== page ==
SEJKOVACA, Bosnia-Herzegovina (AP) — Denisa Hegic pulled her scarf around her nose to guard against the stench and drew back the plastic shroud. Shaking, she reached down to touch her mother’s skull and caressed it.
The last time she touched her mother she was bleeding on the floor of the family home, slain by Bosnian Serb soldiers storming their tiny village in northwestern Bosnia. On Wednesday, mother and daughter were reunited in a cavernous building used to house the remains of victims newly excavated from the mass grave in Tomasica, 125 miles northwest of Sarajevo.
“I found her body,” said Hegic, who is now 30.
Hegic’s experience is being repeated by many survivors of Bosnia’s 1992-1995 war this week, as experts begin allowing families to view the remains meticulously pulled from the earth and identified through DNA analysis. Hundreds of families are expected to make the sad pilgrimage to see the dead.
So far, 430 victims have been found in the Tomasica grave, a vast pit about 30 feet deep and covering 54,000 square feet. The mass grave contains victims of Bosnian Serb military units who killed Muslim Bosniaks and Roman Catholic Croats in hopes of creating an ethnically pure region.
Many believe more people were originally buried there. Diaries confiscated from former Bosnian Serb Gen. Ratko Mladic suggest that some of the bodies in the Tomasica pit were dug up and moved, which now complicates efforts to identify the dead.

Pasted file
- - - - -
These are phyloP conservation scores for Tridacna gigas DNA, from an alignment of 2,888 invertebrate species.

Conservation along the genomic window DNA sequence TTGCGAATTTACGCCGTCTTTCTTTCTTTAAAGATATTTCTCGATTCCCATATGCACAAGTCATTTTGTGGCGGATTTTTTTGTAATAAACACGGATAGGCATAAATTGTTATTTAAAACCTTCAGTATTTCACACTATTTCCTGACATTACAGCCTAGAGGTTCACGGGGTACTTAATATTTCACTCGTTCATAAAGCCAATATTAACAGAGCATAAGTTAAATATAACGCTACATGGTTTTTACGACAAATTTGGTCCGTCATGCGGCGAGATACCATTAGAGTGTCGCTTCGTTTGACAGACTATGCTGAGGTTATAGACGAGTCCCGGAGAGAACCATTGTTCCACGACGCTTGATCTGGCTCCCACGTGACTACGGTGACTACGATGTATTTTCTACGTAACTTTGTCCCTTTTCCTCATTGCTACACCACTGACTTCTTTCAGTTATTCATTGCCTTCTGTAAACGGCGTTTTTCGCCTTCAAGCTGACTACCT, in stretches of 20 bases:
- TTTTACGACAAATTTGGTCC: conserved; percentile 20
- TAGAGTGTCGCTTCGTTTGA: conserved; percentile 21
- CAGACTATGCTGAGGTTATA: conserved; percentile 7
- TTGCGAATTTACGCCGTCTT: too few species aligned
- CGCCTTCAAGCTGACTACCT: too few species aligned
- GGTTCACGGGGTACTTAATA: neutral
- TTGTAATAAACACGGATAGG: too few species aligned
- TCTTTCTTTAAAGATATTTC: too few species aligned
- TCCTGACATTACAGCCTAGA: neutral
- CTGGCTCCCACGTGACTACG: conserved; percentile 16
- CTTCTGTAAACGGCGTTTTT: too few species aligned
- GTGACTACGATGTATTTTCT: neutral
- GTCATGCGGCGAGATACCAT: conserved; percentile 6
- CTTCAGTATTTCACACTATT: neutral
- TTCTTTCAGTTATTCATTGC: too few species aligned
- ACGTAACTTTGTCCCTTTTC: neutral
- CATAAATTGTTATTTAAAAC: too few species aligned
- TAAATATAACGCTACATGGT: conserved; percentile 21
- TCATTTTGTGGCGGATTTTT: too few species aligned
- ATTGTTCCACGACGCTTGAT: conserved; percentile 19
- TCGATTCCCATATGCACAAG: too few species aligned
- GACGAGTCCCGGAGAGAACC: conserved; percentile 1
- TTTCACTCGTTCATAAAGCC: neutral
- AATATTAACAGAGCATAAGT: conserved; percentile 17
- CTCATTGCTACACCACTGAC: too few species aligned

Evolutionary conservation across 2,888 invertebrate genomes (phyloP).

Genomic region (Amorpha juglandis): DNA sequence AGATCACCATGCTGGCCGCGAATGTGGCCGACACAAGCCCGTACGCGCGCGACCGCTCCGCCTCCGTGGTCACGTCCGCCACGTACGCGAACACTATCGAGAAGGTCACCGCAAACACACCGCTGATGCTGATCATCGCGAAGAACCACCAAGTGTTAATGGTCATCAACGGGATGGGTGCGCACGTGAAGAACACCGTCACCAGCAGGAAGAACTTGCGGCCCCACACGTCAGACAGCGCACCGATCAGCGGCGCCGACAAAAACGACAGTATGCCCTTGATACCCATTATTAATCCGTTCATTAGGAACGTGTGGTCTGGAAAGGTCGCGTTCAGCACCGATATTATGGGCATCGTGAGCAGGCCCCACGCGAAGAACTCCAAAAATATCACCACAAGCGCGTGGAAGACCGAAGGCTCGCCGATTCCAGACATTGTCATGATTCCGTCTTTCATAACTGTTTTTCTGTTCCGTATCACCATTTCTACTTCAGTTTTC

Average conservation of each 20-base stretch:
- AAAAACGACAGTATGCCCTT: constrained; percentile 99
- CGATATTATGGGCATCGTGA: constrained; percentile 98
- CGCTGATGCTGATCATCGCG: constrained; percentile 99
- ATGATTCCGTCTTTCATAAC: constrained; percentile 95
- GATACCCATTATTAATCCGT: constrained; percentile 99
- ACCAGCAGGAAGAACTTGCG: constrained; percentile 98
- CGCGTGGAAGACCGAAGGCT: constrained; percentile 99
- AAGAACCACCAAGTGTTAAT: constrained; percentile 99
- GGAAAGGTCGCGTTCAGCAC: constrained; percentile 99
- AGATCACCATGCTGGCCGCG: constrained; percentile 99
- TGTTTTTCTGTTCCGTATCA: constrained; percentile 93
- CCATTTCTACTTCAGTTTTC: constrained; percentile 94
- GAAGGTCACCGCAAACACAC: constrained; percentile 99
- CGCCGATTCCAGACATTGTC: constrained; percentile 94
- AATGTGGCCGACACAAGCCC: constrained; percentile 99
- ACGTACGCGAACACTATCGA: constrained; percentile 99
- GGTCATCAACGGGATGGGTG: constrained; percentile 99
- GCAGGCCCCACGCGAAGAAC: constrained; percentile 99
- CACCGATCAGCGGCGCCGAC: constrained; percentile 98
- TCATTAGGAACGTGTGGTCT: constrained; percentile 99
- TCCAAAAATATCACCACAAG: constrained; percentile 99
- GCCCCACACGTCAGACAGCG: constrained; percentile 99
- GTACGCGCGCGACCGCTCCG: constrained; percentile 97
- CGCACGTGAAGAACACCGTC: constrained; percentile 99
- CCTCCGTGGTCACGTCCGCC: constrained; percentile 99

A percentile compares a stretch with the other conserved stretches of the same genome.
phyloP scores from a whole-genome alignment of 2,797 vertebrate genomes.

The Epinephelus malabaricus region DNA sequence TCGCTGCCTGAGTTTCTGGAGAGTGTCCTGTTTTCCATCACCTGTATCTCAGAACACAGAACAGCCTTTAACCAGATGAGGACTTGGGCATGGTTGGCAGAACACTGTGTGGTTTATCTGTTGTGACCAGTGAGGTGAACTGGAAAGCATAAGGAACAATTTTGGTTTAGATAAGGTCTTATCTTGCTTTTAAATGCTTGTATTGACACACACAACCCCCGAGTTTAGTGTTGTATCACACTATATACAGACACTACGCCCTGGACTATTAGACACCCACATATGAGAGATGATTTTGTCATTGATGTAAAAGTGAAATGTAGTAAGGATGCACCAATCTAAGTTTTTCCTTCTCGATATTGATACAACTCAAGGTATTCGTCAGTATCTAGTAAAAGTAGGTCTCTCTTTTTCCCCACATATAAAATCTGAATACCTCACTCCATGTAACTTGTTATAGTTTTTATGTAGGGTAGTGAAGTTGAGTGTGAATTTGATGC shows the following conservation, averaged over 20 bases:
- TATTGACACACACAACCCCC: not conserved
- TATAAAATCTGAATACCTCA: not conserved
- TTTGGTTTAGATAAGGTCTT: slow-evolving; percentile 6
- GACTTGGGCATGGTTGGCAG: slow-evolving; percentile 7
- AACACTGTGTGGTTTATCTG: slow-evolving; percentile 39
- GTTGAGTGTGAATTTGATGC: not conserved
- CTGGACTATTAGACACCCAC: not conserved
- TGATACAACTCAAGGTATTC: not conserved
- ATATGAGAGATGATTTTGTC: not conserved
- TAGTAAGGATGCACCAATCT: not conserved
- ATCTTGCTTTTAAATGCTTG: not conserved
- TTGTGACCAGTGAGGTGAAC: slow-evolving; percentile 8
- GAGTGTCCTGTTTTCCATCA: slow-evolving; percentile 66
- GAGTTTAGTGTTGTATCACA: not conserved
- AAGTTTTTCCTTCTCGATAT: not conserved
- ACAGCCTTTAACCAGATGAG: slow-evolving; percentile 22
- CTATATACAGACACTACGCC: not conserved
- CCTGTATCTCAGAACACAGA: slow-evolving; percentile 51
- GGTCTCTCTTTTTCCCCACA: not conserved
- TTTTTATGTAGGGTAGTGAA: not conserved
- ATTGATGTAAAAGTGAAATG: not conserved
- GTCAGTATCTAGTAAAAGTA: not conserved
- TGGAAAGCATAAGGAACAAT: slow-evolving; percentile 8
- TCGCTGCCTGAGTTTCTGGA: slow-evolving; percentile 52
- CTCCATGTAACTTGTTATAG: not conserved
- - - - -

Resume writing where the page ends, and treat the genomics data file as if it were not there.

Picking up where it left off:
But some progress has been made. Family members coming to view remains are also offering statements to local prosecutors to assist in efforts to prosecute Mladic, who is being tried on war crimes charges at the U.N. tribunal in the Netherlands. The tribunal has sentenced 16 Bosnian Serbs to a total of 230 years for the crimes committed in the closest town, Prijedor, but no one has yet been held responsible for the killings in Hegic’s village of Biscani, which is nearby.
On July 20, 1992, when Hegic was 8, people in Biscani heard the Bosnian Serbs were coming. Her parents hid their only child in the basement. When the soldiers came, they shot her mother, her father, her grandparents, her three uncles and her three cousins.
An aunt pulled her away from mother’s bloody body.
“My aunt was there with my mother, but she managed to escape and took me with her,” Hegic said, her green eyes misty and red as she recalled the day.
They ran, but were caught. Eventually the two survivors were sent to a Nazi-style camp with thousands of others. But international journalists working in Bosnia at the time embarrassed Bosnian Serb leader Radovan Karadzic with images of starving people at the gates of the camp, and he was forced to shut it down and free those inside.
Hegic and her aunt, survived. She eventually settled in Germany and married a boy from her village that she knew as a child.
They both gave DNA samples to identify relatives who died in the attack. They were called Tuesday and drove back to Bosnia as soon as they heard. They found themselves early Wednesday, waiting with others, looking for corpses, as they have been for 22 years.
Here, at the Sejkovaca Identification Center, they bring the families in one at a time, where they are faced with bodies placed on shelves, preserved in salt and covered in plastic. Some of the corpses are only partially decomposed, a result of soil heavy in lime.
The stench makes the viewings difficult. Most people spend only a short amount of time with the dead. They will wait to mourn, gathering for a mass funeral in July.
Hegic was no exception. She could bear only a few minutes and buried her face in a tissue after she said goodbye to her mother, for a second time.